Natto -- Some serving suggestions
- Eric Eto Aug 4, 2004 02:31 AM
I was looking through Japion, a Japanese language free weekly paper here in NYC, and it had a little sidebar on a variety of ways people eat their natto. I really enjoy natto, by the way. Here are some ingredients to mix with natto to enhance your eating pleasure.
2. Minced tsukemono
5. Umeboshi/ground sesame
6. Wasabi/dashi soy
7. Chopped tomato
8. Grated ginger
9. Chili oil
10. Chinese hot sauce/sesame oil
11. grated daikon/ponzu
12. French dressing
13. Shiso dressing
14. Dashi soy (men-tsuyu dipping sauce)
15. Peanut butter
Other suggestion include adding natto to these common preparations:
1. Mixed into miso soup
2. Mixed into Japanese style omelettes (slightly sweetened)
3. Natto fried rice
I've tried a few of these methods, but I'm curious about some of the more odd suggestions. But I'm willing to give it a try. You?
There are some other natto recipes in the link below.
I eat natto the most basic way, by stirring it up, then adding shoyu and green onions, then pouring over rice. Sometimes I will crush some toasted seaweed on top.
I've seen natto mixed in with spaghetti, along with shoyu and butter. I didn't try it but I imagine it would be good.
Natto with mayonnaise, however, sounds absolutely horrible! Same with natto and peanut butter.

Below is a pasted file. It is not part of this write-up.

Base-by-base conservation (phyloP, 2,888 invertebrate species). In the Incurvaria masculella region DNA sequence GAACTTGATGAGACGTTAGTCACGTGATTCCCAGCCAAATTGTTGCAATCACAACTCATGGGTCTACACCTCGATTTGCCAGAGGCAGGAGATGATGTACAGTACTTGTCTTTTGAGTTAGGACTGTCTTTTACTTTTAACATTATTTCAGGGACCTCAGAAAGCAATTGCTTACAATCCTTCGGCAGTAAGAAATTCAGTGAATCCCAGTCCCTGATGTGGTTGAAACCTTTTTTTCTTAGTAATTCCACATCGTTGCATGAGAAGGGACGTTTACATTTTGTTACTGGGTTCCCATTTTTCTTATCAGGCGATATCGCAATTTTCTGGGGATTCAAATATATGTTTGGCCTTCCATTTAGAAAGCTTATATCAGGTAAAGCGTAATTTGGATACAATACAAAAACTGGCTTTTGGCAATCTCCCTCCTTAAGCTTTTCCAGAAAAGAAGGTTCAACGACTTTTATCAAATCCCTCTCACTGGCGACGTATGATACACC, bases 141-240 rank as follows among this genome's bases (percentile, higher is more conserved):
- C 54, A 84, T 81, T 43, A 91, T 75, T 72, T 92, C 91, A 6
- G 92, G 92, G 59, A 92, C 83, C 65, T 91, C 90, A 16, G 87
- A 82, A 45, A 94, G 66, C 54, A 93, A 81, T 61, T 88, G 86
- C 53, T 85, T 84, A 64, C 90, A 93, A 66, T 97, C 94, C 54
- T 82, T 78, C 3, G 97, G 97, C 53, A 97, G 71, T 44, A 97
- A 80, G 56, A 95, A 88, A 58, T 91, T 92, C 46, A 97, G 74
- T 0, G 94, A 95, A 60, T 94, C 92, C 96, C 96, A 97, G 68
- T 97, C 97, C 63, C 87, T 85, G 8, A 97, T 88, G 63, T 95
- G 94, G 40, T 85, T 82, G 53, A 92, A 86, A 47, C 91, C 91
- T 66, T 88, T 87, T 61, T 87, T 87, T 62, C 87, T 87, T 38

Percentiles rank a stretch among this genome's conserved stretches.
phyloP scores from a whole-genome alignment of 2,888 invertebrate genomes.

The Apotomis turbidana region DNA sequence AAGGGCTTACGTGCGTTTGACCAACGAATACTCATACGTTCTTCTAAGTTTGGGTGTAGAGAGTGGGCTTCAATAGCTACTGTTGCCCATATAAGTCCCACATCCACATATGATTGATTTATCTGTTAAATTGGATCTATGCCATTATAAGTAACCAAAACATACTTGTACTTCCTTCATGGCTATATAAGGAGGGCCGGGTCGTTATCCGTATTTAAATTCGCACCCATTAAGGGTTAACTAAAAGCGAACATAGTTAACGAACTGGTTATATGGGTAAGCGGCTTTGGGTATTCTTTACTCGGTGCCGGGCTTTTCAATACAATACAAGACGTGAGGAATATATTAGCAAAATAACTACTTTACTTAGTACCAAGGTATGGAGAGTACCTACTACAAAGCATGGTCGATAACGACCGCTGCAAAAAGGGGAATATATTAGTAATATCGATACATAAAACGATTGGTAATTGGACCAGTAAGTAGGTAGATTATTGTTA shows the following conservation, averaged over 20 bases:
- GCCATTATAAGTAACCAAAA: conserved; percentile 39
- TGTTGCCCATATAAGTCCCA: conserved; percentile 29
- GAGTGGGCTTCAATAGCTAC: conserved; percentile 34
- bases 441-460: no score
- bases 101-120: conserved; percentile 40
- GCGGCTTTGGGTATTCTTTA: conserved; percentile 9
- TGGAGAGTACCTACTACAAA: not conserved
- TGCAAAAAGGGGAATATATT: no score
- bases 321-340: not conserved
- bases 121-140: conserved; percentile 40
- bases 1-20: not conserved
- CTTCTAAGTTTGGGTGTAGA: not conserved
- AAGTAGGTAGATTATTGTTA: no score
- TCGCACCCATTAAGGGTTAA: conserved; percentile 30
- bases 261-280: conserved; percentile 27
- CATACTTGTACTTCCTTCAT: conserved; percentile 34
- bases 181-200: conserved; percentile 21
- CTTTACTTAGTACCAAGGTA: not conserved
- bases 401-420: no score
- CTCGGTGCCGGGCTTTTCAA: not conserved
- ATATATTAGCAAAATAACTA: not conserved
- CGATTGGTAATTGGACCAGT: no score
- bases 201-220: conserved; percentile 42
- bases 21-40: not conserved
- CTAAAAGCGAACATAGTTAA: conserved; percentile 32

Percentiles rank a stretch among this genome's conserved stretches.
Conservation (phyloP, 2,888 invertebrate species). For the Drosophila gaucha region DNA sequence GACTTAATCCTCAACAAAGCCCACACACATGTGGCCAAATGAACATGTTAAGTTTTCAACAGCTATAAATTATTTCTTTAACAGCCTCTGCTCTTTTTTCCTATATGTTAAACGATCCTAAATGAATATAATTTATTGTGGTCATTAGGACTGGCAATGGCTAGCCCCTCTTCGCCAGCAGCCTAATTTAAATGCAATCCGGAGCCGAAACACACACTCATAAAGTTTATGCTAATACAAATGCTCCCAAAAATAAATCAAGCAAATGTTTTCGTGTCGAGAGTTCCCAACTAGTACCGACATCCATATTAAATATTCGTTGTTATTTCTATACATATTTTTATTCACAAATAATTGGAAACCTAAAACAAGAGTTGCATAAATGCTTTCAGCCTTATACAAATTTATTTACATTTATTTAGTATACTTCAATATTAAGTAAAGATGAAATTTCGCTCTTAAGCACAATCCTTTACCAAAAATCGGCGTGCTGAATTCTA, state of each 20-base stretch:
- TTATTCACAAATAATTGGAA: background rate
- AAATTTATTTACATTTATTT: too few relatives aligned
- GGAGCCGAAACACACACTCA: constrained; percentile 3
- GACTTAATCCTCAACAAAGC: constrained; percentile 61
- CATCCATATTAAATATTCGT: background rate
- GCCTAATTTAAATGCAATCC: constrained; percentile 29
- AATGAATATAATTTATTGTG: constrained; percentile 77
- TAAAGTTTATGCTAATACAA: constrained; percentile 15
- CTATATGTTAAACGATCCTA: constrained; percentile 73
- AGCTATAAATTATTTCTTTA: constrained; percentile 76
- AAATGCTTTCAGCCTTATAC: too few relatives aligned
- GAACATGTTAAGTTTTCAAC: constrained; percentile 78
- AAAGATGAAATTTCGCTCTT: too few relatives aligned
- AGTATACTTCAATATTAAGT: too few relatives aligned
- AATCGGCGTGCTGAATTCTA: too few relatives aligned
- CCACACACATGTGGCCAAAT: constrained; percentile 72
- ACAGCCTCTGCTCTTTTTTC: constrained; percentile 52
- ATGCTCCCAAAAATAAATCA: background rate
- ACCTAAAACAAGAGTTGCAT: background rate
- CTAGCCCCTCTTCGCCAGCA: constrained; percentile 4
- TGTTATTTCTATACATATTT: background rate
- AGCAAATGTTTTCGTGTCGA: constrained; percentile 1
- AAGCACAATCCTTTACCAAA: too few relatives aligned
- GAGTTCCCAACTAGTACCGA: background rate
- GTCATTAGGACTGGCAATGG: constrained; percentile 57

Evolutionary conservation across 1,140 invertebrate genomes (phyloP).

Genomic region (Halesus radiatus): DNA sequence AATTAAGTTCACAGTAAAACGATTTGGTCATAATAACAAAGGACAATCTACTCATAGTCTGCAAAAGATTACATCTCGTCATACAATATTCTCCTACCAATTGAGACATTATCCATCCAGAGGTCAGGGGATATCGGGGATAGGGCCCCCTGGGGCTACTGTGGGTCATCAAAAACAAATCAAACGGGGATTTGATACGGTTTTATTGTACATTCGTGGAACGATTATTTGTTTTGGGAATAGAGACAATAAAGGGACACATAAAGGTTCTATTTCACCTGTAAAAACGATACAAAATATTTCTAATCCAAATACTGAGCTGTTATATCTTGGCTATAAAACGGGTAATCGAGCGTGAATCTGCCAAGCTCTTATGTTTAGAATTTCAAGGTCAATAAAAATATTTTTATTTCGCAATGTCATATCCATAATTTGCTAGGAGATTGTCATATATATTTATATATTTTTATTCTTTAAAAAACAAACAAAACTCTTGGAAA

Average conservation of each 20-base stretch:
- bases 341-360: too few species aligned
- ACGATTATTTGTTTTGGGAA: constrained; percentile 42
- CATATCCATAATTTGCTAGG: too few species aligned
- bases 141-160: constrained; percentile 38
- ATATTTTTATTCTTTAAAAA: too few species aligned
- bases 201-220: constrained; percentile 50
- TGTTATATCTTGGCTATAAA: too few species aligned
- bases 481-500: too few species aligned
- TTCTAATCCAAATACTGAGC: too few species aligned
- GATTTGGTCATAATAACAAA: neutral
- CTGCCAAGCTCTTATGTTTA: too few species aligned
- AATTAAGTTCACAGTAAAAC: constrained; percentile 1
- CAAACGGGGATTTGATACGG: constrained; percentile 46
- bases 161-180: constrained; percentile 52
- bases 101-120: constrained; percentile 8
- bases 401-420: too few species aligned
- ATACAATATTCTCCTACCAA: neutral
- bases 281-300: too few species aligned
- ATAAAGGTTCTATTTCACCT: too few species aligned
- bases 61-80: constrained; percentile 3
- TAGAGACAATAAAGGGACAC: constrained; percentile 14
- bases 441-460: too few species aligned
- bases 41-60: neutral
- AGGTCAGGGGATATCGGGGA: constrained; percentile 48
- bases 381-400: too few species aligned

I realize this thread is way out of date but I'm having it tonight. I quite literally salivated while I prepared it. An agonizing 8 minutes.
1 bunch of soba noodles cooked for 5 minutes and cooled.
1 45g package of natto...I was shorted on the mustard
Kim chee juice that spilled on the counter a little.
Noodle base that contains shoyu, dashi, sugar and wine...comes in a bottle
3T minced scallion
I snacked on the kim chee while I waited for the water to boil.
I'm becoming very satisfied. I love the stuff.
I've never been able to handle natto, but my dad loves it. He'll pile the natto on a bowlful of hot rice, crack a raw egg into the bowl, and pour a LOT of shoyu into it and slurp away.
Wow, I eat almost everything and have never been able to manage natto. But I'm willing to learn. Which of these preparations do you think would be best suited to converting a "natto virgin?"
It's not the texture so much that I mind -- I'm from the South, so I eat slimy things like okra happily -- but the smell. So I guess masking the smell somewhat would be my first priority.
Easy enough to get used to.
Go to a sushi bar and order a few pieces of natto maki. Ask the chef for a spoonful of natto on the side so you can try it alone.
Now don't dawdle the first time. Eat a piece of maki. Not bad, eh? Definitely does not live up to its stinky reputation. And rather neutral in taste, too. Rather beany.